2 minute read / Jan 28, 2013 /
The Failure Fetish Fallacy: Learning is at the Core of Startup Land
The valley and startup-land does not fetishize failure despite the increasing reports to the contrary. FailCon is not the Darwin Awards for startups. Founders do not start businesses with the express interest to fail.
Instead, the valley is infatuated with the post-mortem of failures and successes alike because within every venture are pearls of wisdom - a subtle but important difference. Extracting and applying these insights can be the difference between success and failure. This is why founders pursue knowledge relentlessly. Ultimately, iteration and learning speed is the hallmark of great startup teams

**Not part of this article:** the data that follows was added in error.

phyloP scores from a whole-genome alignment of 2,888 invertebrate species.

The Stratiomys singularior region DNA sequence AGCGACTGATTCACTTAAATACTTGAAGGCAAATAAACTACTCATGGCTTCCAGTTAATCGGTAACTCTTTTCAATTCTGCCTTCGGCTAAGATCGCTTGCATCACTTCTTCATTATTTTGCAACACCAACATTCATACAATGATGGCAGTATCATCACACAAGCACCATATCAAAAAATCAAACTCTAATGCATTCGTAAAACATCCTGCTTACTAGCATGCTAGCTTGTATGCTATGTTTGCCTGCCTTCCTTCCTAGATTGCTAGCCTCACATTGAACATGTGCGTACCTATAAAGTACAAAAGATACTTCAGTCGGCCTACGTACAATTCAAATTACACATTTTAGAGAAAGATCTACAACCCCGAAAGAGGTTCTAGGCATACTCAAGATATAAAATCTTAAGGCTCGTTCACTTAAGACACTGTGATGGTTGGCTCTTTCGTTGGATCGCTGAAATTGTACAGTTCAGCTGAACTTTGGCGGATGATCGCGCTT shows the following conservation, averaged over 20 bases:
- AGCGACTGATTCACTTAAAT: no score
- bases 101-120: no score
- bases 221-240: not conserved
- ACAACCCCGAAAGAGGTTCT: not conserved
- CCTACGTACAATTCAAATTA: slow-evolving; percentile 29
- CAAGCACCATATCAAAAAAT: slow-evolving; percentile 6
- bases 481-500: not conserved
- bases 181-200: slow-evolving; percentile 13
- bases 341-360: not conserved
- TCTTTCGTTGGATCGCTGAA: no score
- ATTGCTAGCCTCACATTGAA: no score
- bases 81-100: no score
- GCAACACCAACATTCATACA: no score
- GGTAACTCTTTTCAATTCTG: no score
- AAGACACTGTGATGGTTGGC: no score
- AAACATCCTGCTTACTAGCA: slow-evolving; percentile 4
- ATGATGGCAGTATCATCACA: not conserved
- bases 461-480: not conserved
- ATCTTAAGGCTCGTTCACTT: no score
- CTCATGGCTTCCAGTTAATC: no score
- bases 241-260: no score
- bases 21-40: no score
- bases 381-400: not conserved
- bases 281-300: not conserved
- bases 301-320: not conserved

Startups are vehicles designed to test hypotheses: Will millions of users participate in a photo sharing network? Will tens of thousands of businesses pay $10 per month for easy to use expense reports. Understanding what worked and what didn’t is essential to maximizing the odds of success for new ventures.
The valley in its entirety is structured to share learnings. Founders create huge information dissemination groups in person and through blogs. Incubators, accelerators and others have become de facto vocational training institutes. Advisors and VCs join boards to share experiences. And successful entrepreneurs return to their stomping grounds to regale newer founders with stories of their trials, tribulations and ultimate successes. The ambit of every one of these is success - not failure.
The confusion is caused because we are overloading the term: fail fast, fail forward, etc and we may be doing ourselves a mild-disservice using these terms. But all of these concepts focus on learning quickly.
This dogged pursuit of insight, knowledge and truth is at the core of the valley - not failure.